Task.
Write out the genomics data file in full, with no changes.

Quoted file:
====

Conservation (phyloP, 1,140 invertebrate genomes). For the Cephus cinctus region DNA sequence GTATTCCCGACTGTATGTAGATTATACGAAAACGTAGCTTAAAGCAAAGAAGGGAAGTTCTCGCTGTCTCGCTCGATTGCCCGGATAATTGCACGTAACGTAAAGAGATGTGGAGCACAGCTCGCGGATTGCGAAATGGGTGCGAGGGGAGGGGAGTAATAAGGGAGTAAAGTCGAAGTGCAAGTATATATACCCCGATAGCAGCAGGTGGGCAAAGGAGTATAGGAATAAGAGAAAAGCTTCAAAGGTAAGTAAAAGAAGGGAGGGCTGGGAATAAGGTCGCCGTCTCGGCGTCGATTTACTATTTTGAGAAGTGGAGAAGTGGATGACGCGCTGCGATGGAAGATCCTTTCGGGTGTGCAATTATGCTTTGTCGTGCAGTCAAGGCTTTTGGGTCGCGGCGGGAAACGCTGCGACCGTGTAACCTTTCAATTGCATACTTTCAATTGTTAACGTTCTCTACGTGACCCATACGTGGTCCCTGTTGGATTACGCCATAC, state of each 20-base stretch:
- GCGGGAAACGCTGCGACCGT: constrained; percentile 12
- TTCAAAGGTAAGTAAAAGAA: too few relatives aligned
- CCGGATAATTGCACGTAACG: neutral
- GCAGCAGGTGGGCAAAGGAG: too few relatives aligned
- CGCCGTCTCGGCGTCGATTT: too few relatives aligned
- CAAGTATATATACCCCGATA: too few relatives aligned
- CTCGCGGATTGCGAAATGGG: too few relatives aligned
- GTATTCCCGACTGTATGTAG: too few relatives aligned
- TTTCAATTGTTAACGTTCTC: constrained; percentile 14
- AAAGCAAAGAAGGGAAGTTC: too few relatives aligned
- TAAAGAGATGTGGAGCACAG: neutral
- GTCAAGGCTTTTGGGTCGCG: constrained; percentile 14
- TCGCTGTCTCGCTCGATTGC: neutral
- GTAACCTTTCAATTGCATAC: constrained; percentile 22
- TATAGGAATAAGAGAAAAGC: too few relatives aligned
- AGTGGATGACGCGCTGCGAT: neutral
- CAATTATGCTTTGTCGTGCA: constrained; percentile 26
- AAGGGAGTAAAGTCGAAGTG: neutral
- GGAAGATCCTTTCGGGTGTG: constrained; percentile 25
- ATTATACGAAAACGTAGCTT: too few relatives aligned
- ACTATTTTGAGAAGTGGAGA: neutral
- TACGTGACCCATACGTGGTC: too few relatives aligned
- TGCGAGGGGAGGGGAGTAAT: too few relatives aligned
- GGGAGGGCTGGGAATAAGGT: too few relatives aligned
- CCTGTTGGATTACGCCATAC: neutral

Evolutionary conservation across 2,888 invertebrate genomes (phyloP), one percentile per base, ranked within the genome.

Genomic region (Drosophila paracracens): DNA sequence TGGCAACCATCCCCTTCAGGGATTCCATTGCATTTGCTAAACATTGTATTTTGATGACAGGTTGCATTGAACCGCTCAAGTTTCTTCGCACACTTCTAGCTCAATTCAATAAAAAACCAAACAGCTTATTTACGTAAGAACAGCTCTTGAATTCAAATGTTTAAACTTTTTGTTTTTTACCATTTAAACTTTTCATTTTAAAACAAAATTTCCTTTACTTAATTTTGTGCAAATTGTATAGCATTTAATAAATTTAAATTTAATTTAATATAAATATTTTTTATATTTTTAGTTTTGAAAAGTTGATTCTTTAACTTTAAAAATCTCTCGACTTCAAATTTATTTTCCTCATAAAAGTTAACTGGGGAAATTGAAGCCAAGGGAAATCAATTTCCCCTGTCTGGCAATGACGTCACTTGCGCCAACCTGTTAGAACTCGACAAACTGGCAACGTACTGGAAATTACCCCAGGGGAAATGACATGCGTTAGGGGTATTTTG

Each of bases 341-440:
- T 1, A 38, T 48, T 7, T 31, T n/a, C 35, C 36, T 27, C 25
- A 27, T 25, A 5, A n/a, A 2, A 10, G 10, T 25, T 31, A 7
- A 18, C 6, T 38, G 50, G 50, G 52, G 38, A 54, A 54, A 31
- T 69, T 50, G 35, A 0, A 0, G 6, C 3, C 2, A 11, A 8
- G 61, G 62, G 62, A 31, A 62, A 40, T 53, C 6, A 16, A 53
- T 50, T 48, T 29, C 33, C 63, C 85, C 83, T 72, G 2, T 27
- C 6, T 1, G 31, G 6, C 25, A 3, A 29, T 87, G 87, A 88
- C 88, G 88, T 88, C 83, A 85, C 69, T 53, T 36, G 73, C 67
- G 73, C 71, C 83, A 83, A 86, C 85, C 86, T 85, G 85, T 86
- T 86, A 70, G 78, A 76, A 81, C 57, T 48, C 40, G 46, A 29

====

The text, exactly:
Conservation (phyloP, 1,140 invertebrate genomes). For the Cephus cinctus region DNA sequence GTATTCCCGACTGTATGTAGATTATACGAAAACGTAGCTTAAAGCAAAGAAGGGAAGTTCTCGCTGTCTCGCTCGATTGCCCGGATAATTGCACGTAACGTAAAGAGATGTGGAGCACAGCTCGCGGATTGCGAAATGGGTGCGAGGGGAGGGGAGTAATAAGGGAGTAAAGTCGAAGTGCAAGTATATATACCCCGATAGCAGCAGGTGGGCAAAGGAGTATAGGAATAAGAGAAAAGCTTCAAAGGTAAGTAAAAGAAGGGAGGGCTGGGAATAAGGTCGCCGTCTCGGCGTCGATTTACTATTTTGAGAAGTGGAGAAGTGGATGACGCGCTGCGATGGAAGATCCTTTCGGGTGTGCAATTATGCTTTGTCGTGCAGTCAAGGCTTTTGGGTCGCGGCGGGAAACGCTGCGACCGTGTAACCTTTCAATTGCATACTTTCAATTGTTAACGTTCTCTACGTGACCCATACGTGGTCCCTGTTGGATTACGCCATAC, state of each 20-base stretch:
- GCGGGAAACGCTGCGACCGT: constrained; percentile 12
- TTCAAAGGTAAGTAAAAGAA: too few relatives aligned
- CCGGATAATTGCACGTAACG: neutral
- GCAGCAGGTGGGCAAAGGAG: too few relatives aligned
- CGCCGTCTCGGCGTCGATTT: too few relatives aligned
- CAAGTATATATACCCCGATA: too few relatives aligned
- CTCGCGGATTGCGAAATGGG: too few relatives aligned
- GTATTCCCGACTGTATGTAG: too few relatives aligned
- TTTCAATTGTTAACGTTCTC: constrained; percentile 14
- AAAGCAAAGAAGGGAAGTTC: too few relatives aligned
- TAAAGAGATGTGGAGCACAG: neutral
- GTCAAGGCTTTTGGGTCGCG: constrained; percentile 14
- TCGCTGTCTCGCTCGATTGC: neutral
- GTAACCTTTCAATTGCATAC: constrained; percentile 22
- TATAGGAATAAGAGAAAAGC: too few relatives aligned
- AGTGGATGACGCGCTGCGAT: neutral
- CAATTATGCTTTGTCGTGCA: constrained; percentile 26
- AAGGGAGTAAAGTCGAAGTG: neutral
- GGAAGATCCTTTCGGGTGTG: constrained; percentile 25
- ATTATACGAAAACGTAGCTT: too few relatives aligned
- ACTATTTTGAGAAGTGGAGA: neutral
- TACGTGACCCATACGTGGTC: too few relatives aligned
- TGCGAGGGGAGGGGAGTAAT: too few relatives aligned
- GGGAGGGCTGGGAATAAGGT: too few relatives aligned
- CCTGTTGGATTACGCCATAC: neutral

Evolutionary conservation across 2,888 invertebrate genomes (phyloP), one percentile per base, ranked within the genome.

Genomic region (Drosophila paracracens): DNA sequence TGGCAACCATCCCCTTCAGGGATTCCATTGCATTTGCTAAACATTGTATTTTGATGACAGGTTGCATTGAACCGCTCAAGTTTCTTCGCACACTTCTAGCTCAATTCAATAAAAAACCAAACAGCTTATTTACGTAAGAACAGCTCTTGAATTCAAATGTTTAAACTTTTTGTTTTTTACCATTTAAACTTTTCATTTTAAAACAAAATTTCCTTTACTTAATTTTGTGCAAATTGTATAGCATTTAATAAATTTAAATTTAATTTAATATAAATATTTTTTATATTTTTAGTTTTGAAAAGTTGATTCTTTAACTTTAAAAATCTCTCGACTTCAAATTTATTTTCCTCATAAAAGTTAACTGGGGAAATTGAAGCCAAGGGAAATCAATTTCCCCTGTCTGGCAATGACGTCACTTGCGCCAACCTGTTAGAACTCGACAAACTGGCAACGTACTGGAAATTACCCCAGGGGAAATGACATGCGTTAGGGGTATTTTG

Each of bases 341-440:
- T 1, A 38, T 48, T 7, T 31, T n/a, C 35, C 36, T 27, C 25
- A 27, T 25, A 5, A n/a, A 2, A 10, G 10, T 25, T 31, A 7
- A 18, C 6, T 38, G 50, G 50, G 52, G 38, A 54, A 54, A 31
- T 69, T 50, G 35, A 0, A 0, G 6, C 3, C 2, A 11, A 8
- G 61, G 62, G 62, A 31, A 62, A 40, T 53, C 6, A 16, A 53
- T 50, T 48, T 29, C 33, C 63, C 85, C 83, T 72, G 2, T 27
- C 6, T 1, G 31, G 6, C 25, A 3, A 29, T 87, G 87, A 88
- C 88, G 88, T 88, C 83, A 85, C 69, T 53, T 36, G 73, C 67
- G 73, C 71, C 83, A 83, A 86, C 85, C 86, T 85, G 85, T 86
- T 86, A 70, G 78, A 76, A 81, C 57, T 48, C 40, G 46, A 29